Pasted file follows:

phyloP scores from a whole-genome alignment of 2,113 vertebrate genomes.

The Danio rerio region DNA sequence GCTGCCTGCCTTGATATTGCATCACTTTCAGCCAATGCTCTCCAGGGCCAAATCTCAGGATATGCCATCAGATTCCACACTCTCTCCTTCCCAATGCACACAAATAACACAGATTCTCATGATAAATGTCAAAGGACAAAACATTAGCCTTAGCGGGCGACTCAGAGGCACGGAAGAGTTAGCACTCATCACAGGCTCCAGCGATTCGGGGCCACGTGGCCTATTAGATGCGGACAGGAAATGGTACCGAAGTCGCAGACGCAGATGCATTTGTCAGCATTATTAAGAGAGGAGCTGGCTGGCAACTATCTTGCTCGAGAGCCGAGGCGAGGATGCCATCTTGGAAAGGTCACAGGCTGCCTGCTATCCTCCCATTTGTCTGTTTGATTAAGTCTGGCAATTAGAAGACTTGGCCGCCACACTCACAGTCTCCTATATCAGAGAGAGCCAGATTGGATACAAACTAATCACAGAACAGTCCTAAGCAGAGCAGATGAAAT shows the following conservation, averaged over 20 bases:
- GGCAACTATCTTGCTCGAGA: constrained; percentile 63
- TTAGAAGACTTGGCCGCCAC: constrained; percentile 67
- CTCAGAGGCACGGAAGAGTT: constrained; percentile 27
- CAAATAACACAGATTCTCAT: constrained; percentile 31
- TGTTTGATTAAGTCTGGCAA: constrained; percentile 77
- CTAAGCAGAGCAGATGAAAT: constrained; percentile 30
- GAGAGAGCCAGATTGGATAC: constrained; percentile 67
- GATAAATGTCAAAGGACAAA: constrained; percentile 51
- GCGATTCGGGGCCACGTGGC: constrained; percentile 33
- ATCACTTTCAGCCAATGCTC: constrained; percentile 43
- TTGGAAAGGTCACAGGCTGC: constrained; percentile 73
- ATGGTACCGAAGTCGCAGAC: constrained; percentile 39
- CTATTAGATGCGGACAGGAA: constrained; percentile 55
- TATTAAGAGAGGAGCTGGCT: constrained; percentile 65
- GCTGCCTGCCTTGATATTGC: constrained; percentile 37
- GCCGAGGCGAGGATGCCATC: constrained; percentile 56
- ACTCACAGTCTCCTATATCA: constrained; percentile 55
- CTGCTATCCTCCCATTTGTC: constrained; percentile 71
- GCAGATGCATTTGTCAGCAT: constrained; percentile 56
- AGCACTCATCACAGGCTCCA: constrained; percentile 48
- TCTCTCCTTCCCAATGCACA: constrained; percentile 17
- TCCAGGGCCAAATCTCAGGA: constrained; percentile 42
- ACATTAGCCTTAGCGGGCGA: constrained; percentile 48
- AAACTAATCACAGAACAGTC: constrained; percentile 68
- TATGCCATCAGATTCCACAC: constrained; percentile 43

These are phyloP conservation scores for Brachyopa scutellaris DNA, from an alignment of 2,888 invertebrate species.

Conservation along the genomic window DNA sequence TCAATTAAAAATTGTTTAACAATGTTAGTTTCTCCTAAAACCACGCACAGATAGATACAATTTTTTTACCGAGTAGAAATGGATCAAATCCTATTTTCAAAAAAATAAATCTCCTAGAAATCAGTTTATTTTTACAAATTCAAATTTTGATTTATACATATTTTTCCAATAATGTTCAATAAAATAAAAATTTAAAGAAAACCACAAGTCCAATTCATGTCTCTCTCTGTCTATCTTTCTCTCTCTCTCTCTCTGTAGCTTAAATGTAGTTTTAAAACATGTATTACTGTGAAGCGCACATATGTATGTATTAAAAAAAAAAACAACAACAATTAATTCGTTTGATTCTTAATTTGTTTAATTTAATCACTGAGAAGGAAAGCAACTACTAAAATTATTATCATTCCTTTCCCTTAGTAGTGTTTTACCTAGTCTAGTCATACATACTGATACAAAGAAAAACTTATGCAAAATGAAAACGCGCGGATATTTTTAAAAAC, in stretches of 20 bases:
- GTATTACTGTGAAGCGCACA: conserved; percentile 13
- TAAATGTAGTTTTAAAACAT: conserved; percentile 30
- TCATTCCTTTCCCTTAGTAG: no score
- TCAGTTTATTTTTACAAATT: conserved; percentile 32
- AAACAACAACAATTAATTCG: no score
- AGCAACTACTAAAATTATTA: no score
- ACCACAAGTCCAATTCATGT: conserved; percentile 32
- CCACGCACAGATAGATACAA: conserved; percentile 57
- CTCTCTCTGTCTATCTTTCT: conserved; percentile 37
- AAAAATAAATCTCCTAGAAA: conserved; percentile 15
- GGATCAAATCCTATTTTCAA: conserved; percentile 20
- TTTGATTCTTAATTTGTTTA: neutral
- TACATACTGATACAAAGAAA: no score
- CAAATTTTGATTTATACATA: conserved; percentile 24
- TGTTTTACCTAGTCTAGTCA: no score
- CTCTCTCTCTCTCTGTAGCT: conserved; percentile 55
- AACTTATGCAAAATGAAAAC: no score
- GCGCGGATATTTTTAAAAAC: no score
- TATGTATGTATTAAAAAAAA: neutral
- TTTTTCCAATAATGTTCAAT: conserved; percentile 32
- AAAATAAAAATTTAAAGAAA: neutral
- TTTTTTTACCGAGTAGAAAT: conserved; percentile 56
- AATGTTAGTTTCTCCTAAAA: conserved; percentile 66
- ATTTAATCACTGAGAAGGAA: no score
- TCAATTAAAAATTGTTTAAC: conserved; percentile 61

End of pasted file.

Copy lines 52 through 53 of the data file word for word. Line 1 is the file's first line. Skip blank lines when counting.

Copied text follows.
- AATGTTAGTTTCTCCTAAAA: conserved; percentile 66
- ATTTAATCACTGAGAAGGAA: no score